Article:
Go Take a Hike (and a Survey)

Go Take a Hike (and a Survey)

East Bay Regional Park district looks for public input on future projects 

As the East Bay Regional Park District (EBPRD) celebrates its 85th anniversary and makes plans for the future, they want to know what features and activities locals would like to see added, and what can be improved. All are encouraged to participate in a survey that also teaches about some of the issues the district is facing throughout its 73 parks in Alameda and Contra Costa counties.

What park issues are important? Keeping mountain bikes off narrow hiking trails? Planting more trees? Restoring natural habitat? Having more camping opportunities? Whatever it is, now is an opportunity to be heard.

EBPRD is primarily financed through property tax. We get a lot for our money. Within the City of Alameda, the park district manages Crown Beach, parts of the Bay Trail and Breakwater Beach. Most exciting is that negotiations are being finalized to develop a brand new park along the estuary at Alameda Point.

At the Crab Cove Visitor Center on Crown Beach, the park district recently converted part of the building that was previously used as workshop space and renovated it to house two lab spaces for public use and staff office spaces. The public restrooms there have been made ADA compliant. With the passage of Measure FF, the center is now open seven days a week.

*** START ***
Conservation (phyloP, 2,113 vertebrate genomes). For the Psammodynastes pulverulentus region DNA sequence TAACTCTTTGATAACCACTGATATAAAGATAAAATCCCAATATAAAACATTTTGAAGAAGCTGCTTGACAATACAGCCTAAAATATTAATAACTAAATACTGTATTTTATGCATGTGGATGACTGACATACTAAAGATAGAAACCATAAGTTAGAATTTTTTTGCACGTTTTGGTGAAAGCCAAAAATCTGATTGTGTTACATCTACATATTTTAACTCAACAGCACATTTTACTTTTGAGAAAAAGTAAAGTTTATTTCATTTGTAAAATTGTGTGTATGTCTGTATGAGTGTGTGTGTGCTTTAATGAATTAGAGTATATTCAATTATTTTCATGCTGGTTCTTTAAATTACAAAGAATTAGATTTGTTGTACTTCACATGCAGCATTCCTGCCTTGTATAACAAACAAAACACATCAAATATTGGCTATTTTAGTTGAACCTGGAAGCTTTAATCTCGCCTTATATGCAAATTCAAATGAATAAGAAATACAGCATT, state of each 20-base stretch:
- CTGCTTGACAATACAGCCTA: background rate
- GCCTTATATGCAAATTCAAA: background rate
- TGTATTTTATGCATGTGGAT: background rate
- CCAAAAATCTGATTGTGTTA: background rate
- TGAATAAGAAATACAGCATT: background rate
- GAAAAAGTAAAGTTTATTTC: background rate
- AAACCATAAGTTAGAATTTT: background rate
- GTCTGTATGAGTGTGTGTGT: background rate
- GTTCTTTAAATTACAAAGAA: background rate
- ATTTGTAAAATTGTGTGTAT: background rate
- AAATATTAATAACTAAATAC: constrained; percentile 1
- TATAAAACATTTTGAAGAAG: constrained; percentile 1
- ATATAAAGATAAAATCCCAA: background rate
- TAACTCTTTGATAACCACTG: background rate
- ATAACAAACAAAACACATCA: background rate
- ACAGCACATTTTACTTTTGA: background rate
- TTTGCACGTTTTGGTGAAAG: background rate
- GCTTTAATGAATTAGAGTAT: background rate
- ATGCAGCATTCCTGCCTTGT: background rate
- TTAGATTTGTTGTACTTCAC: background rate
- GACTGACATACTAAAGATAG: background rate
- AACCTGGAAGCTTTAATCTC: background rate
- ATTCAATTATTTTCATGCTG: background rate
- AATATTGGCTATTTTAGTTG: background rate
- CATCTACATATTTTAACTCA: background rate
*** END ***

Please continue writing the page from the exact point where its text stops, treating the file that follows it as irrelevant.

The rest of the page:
A design for park expansion across the street from the Crab Cove Visitor Center is currently being drafted and public input meetings will follow. In the meantime, EBPRD has begun replacing an old sewer pipe at the end of McKay Avenue next to the visitor center. Upgrades to underground infrastructure and lighting on the street come next.

At Alameda Point’s Breakwater Beach, the park district will be restoring the sand dune as natural habitat, and upgrading the shoreline next to the Bay Trail with more convenient non-motorized watercraft access next year.

I’d like to see more trees planted at Crab Cove. Some are dead, others were removed and never replaced. Trees are important for the overall experience and for maintaining a healthy planet.

Beyond the Island City, there are some 800 miles of wide, multi-use trails in the regional park system that allow bicycles, but the park district is facing pressure to allow bicycles on some of its serene narrow hiking trails. When filling out the survey, let the park district know whether they should maintain the current trail guidelines for safe, narrow trail use.

The park district’s board of directors will be touring Crab Cove and Breakwater Beach on Friday, July 26, from 10 a.m. to 1 p.m. and the public is welcome to attend. Register by email to 
boardsitetours@ebparks.org or call 544-2510 by Thursday, July 18.

The district’s 24-question survey, available in four different languages, must be completed by Wednesday, July 31, and can be found at www.eastbayparksurvey.com or when you visit the Crab Cove Visitor Center.


Irene Dieter serves on the EBRPD Park Advisory Committee and is a local open space advocate. Follow her on Twitter.com/IonAlameda